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The Riveter: Women, words and the future of magazines

It’s writing by women but it’s not a women’s magazine.

Photo by Corey Hale Ransberg
Joanna Demkiewicz, left, and Kaylen Ralph

In March of 2013, Joanna Demkiewicz and Kaylen Ralph were sitting in a classroom at the University of Missouri School of Journalism in Columbia, listening to a panel discussion, when they got a strong sense of déjà vu. The panel was for a new book being published called “Next Wave,” which featured “America’s New Generation of Great Literary Journalists.” There were 19 stories in all, but only three were by women. On stage in front of them were five writers, all men. Finally someone asked, “Why are there only three women in your anthology?” The publisher, Mike Sager said they had their criteria — the writers had to be born between certain dates, and that it had proved really hard to find women who fit for the collection.

Demkiewicz and Ralph both thought back to the previous year, when not a single woman was nominated for a National Magazine Award in writing. They immediately started texting each other and later that day launched The Riveter online, which they imagined as a female version of Esquire: A magazine full of smart, compelling stories by women that appealed to all readers. The first print issue came out last summer. The second — bigger and better yet — was just released.

We talked to Demkiewicz about why she didn’t move to New York City, the state of women in journalism and about her high hopes for The Riveter.

MinnPost: Why did you move The Riveter to Minneapolis? 

Joanna Demkiewicz: It was 2013 and we were graduating in May. While all of our friends and fellow students were figuring out what jobs they wanted out of college, we were creating this, and thinking where we could move it that would make sense? Everyone thought we would go to New York City, but Minneapolis has a great, underrated literary community, and there are a lot of startups here— a lot of people thinking they can just make something happen. So we wanted to come here for that reason. Nothing against New York, but we wanted to be in a new place.

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MP: How’s it going?

JD: It’s not a walk in the park. That’s for sure. Kaylen and I each have day jobs and do this on the side. But we have grown significantly. We’ve hired a staff. We can’t pay them yet, but we got a response of over 100 applicants who loved what we were doing and wanted to be on the team. So we have seven people and we’re still searching for certain team members who will work well with us.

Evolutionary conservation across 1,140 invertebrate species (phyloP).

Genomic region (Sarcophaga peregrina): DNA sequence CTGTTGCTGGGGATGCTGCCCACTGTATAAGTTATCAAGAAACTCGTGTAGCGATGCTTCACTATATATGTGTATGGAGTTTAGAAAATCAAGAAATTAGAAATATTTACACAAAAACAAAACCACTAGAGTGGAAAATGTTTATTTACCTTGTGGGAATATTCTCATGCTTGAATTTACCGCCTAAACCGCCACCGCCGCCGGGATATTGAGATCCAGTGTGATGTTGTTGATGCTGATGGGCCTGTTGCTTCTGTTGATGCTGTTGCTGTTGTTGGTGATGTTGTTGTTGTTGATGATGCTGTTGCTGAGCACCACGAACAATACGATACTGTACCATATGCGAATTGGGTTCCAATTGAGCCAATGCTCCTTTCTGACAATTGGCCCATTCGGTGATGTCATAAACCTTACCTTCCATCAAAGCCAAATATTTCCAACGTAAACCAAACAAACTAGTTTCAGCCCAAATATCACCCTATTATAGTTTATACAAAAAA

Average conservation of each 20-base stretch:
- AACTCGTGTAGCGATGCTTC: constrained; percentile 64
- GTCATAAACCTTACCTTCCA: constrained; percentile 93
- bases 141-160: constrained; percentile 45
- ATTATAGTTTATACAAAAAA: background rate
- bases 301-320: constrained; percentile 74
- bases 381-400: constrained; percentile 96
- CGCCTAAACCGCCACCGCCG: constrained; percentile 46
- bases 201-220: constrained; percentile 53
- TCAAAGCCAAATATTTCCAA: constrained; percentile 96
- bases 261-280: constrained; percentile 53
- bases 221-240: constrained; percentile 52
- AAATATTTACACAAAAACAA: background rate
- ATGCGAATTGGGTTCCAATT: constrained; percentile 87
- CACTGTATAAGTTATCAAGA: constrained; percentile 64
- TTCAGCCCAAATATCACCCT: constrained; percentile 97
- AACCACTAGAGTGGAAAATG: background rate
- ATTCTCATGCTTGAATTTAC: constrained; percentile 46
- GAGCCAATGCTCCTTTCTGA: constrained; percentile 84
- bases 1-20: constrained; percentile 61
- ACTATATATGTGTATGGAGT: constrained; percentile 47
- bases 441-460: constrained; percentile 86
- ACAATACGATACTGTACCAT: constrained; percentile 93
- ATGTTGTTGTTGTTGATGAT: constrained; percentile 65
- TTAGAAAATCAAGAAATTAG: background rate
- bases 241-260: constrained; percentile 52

MP: How did The Riveter get its start?

JD: We both grew up thinking the same thing — that we wanted to be writers. And we both studied magazine journalism, and it was required at the University of Missouri that you work for the newspaper and that you work for a city magazine. So our assignments were literally crunching out stories on deadline.

But we were doing a lot of reading, too, and we noticed that a lot of what we were reading, in terms of great examples of great writing that we should aspire to, was mostly by men, which was totally fine. But then in 2012, we were sitting in our editing class when the ASME [American Society of Magazine Editors] awards were announced. And not a single female writer was nominated in any major writing category. For us that was super disheartening, especially when we looked around our classroom, and 70% of us were women. We just wondered, “What happens to us after we graduate? Where do we go?” Afterward, she and I went to a little bar and drafted our first idea. Then we spent a little time away from that idea. She went to Ireland. I went to Rwanda. And when we came back we kind of forgot about it. But in 2013, after the “Next Wave” panel, I think we all felt a little let down, simply because we wanted to know that women’s stories were universal, and that we don’t just rely on men’s storytelling to tell us everything we need to know about the world around us. Just more representation is a simple way to put it. At the panel Kaylen and I literally texted each other and we each had the same feeling like, “How could this happen? Where are we going after we graduate? These women, my colleagues doing this awesome work, what are they going to do?”

Issue 2, Volume 2 of The Riveter

MP: You think those stories were there, but they just weren’t picking them.